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Make parents feel like a beginner reader

Discussion in 'Primary' started by dolceandgabbana, Mar 15, 2011.

  1. Hi everyone,

    I hope someone can help me. I've got to do a presentation next week for parents about listening to their child read. When we have seen them do this in the classroom they are quick to jump in and supply words that their children get stuck on and don't encourage the use of strategies such as sounding out, using contextual clues etc. I thought I'd start the session by gettting the parents to understand what it feels like to be a beginner reader. When I did my training (many years ago!) I recall doing an exercise where we had to read a piece of text which was written from right to left that contained lots of tricky words that took a lot of decoding. Unfortunately my uni files are long gone, and I can't find any similar exercises on the internet. Wondered if any of you could possibly point me in the right direction (or even better, if anyone has such an exercise that they wouldn't mind sharing)?!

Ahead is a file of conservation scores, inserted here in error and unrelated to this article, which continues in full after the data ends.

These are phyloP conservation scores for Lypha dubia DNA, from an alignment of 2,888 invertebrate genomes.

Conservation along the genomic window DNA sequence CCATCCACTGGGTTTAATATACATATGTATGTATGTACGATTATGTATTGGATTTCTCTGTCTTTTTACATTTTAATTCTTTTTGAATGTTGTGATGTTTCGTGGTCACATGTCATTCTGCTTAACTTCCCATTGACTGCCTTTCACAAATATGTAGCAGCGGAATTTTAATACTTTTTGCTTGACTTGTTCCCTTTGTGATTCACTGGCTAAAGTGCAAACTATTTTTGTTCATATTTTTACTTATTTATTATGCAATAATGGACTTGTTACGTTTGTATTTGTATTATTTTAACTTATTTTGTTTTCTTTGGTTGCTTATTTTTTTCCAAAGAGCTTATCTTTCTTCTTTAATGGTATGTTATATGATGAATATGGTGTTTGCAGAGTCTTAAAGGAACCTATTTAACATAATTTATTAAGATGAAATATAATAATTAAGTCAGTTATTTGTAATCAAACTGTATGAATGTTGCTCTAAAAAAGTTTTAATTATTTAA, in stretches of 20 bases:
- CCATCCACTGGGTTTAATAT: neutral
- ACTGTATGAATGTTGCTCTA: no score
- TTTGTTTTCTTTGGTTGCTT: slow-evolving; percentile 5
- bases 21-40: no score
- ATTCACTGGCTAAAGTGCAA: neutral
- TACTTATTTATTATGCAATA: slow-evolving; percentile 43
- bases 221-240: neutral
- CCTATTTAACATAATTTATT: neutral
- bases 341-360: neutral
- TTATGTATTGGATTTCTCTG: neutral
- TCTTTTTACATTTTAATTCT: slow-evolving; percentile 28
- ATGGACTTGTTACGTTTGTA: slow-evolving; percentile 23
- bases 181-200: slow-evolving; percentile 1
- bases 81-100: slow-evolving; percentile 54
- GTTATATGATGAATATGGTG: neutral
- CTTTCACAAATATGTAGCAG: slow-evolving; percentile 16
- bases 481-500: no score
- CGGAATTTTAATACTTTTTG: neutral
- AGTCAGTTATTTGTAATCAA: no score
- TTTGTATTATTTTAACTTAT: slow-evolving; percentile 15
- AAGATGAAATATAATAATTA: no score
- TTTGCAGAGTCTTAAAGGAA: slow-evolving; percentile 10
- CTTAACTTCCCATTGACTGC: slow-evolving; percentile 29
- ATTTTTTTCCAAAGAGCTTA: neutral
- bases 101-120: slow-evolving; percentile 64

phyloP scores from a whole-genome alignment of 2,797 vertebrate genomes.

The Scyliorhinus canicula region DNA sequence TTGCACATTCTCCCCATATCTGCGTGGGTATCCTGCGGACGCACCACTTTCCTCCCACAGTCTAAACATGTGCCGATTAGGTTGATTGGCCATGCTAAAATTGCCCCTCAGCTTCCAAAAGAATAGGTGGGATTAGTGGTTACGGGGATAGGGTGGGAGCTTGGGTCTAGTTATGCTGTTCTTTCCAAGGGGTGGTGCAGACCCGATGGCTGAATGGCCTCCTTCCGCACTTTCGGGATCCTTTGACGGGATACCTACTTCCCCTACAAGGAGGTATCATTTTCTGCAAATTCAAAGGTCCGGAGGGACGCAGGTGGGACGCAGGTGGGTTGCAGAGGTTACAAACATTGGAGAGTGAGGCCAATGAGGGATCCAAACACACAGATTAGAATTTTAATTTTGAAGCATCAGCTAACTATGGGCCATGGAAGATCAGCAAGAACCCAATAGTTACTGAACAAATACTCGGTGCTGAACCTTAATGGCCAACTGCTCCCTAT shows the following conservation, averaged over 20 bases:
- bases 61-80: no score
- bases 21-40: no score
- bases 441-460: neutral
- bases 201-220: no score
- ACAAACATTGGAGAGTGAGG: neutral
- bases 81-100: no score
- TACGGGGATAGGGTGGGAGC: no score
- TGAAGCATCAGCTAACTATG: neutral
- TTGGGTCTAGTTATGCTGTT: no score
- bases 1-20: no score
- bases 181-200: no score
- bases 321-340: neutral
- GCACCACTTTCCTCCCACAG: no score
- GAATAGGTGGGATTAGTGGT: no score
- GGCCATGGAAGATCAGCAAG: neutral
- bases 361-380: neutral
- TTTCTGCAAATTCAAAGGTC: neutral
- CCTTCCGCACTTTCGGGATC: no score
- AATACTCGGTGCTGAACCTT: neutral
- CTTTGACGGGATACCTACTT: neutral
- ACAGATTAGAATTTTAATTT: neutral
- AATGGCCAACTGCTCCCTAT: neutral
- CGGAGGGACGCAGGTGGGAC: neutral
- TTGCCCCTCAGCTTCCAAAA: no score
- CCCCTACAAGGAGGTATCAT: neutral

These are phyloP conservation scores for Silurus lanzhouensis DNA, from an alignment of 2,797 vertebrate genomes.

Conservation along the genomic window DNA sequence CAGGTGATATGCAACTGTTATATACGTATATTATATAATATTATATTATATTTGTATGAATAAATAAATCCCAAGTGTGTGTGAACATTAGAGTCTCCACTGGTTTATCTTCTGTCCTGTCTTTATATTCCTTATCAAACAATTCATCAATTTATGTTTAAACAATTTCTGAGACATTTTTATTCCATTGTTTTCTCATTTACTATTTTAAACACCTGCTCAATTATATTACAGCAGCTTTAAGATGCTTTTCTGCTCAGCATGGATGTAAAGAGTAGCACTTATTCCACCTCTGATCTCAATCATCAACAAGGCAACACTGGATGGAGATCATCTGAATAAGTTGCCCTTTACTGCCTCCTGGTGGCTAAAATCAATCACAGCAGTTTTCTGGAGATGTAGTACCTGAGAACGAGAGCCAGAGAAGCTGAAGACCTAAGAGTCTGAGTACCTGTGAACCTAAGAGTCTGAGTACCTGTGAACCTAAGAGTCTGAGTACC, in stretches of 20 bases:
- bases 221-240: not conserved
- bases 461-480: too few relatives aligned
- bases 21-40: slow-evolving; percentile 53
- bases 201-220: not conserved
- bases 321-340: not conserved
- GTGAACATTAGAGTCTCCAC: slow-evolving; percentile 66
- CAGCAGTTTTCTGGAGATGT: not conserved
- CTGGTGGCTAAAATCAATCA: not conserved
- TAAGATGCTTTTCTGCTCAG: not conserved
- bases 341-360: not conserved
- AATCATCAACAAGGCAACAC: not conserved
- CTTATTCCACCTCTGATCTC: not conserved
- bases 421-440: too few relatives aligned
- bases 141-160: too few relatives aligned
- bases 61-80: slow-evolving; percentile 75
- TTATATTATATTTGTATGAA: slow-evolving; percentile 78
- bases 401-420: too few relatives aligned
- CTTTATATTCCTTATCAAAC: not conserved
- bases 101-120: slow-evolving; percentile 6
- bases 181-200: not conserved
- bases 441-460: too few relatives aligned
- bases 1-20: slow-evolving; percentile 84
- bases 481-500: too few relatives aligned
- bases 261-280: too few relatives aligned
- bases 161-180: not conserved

Many thanks
     
  2. mystery10

    mystery10 Occasional commenter

    Oh I'd just get a Roald Dahl revolting rhyme and type it backwards - but I have my doubts about the whole exercise really - see below.

    As a parent, please can I beg that you provide parents with some means afterwards of seeing and hearing all the different sounds that their child will be taught (e.g. from Debbie's Tiny Reading Seeds on Phonics International, or on Mr Thorne does Phonics etc). This way you will help them to help correctly with reading at home.
    The other exercise is fun, but I don't really think it creates the reading experience of a child being give decodable words to read based on some grapheme -sound correspondences that they have learned.